How the energy industry can address new critical infrastructure reporting requirements using managed detection and response

Cybersecurity concept image with digital lock (cyber)
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The energy industry is a key target for cybercrime due to the potential for widespread and significant ramifications and, as such, the cybersecurity posture of energy providers is becoming increasingly important from a national security standpoint, writes Trustwave general manager (Pacific) Jason Whyte.

For example, ransomware can be deployed to prevent energy providers from operating as normal, creating a strong imperative for them to pay the ransom and get back online. These types of attacks affect ordinary Australian citizens and can literally put lives at risk, making it extremely important that organisations in the energy sector harden their cybersecurity capabilities. 

Related article: Customer details exposed in EnergyAustralia cyberattack

This need has been reflected in the Australian government’s amended Security Legislation Amendment (Critical Infrastructure Protection) Act 2022 (SLACIP Act), which has updated regulations for critical infrastructure (CI) operators, including energy. The new legislation announced mandatory reporting for serious cybersecurity incidents, putting the onus on businesses to raise the alarm if they fall victim to an attack. 

It’s not just the rate of cyberthreats that’s increasing; these attacks are also becoming more complex and stealthier, making them harder to prevent than ever before. Against this increased threat landscape, organisations are continuing to grapple with the ongoing skills shortage. The lack of cyber talent means many organisations, including those in the energy sector, are at a disadvantage compared with the relatively well-resourced cybercrime industry. 

One of the first recorded successful cyberattacks in the energy sector was directed at a power grid in Ukraine in December 2015. The attack was carried out via phishing emails riddled with hidden malware and blacked out approximately 230,000 houses.

To combat this increasing threat and better protect the energy sector, many organisations are turning to managed detection and response (MDR) to strengthen their cybersecurity posture. It’s no longer viable for cybersecurity to be reactive; the energy sector must be alert and ready for an immediate response, which is why MDR integration is becoming increasingly vital. However, establishing this type of immediate, 24-hour threat detection in-house is impractical for most businesses. The cost, effort, and expertise required is vast and time-consuming. To deploy and properly configure complex technologies like extended detection and response (XDR) or security information and event management (SIEM) platforms across multiple endpoints, servers, clouds, and networks can often take months to implement. Even after they’re deployed, these solutions require cybersecurity experts to manage them on an ongoing basis.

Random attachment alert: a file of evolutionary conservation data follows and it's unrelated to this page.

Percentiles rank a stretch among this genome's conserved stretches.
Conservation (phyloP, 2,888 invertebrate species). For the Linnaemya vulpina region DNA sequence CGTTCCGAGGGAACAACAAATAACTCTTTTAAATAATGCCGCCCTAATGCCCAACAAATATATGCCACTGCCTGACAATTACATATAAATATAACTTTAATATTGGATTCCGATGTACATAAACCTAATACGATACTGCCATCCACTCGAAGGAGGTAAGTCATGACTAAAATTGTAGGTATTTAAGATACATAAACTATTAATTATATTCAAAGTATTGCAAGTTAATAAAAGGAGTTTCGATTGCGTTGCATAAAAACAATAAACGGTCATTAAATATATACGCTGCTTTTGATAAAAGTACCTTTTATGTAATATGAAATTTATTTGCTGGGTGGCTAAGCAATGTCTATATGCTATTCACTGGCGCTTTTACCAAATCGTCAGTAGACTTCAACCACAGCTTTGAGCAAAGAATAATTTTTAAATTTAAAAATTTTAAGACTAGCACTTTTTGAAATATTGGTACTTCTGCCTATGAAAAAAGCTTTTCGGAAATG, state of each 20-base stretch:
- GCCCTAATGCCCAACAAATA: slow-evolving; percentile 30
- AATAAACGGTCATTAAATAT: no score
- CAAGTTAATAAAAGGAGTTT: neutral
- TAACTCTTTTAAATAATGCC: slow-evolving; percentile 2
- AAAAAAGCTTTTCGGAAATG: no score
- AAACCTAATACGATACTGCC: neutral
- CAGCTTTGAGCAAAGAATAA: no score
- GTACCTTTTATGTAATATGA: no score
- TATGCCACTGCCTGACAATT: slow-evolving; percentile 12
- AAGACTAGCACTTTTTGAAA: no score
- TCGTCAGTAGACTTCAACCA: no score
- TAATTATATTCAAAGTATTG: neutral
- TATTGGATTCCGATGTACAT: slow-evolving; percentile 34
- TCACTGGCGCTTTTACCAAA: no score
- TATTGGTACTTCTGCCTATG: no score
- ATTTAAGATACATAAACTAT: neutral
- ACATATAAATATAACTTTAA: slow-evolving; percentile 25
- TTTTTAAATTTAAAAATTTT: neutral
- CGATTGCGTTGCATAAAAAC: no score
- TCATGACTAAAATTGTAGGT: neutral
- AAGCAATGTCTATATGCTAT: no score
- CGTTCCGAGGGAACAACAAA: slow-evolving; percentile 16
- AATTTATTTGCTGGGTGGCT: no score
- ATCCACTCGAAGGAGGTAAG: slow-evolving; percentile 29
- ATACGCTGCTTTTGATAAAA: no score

Working with an experienced MDR provider can help energy businesses stay ahead of cybersecurity challenges while staying within budget and practicality. A trusted MDR provider can support energy providers with endpoint detection and response (EDR), protecting sensitive data with a deployment time of hours rather than months. This offers faster time to value, ensuring energy organisations get the security protection they need to comply with new legislation and protect themselves and their customers from the potentially devastating effects of a successful cyberattack. 

Related article: Russian spies launch cyberattack on Ukraine’s grid

When considering a quality MDR provider, organisations should look for one that is experienced with XDR and SIEM technologies, combines human-led threat hunting with 24/7 monitoring, is highly responsive, and has an active research arm that helps uncover threats before they affect the business. A quality MDR provider will also have field-tested experience that balances the need for protection with commercial realities. Choosing the right partner means energy providers can operate with confidence and better protect their systems and data from threats.

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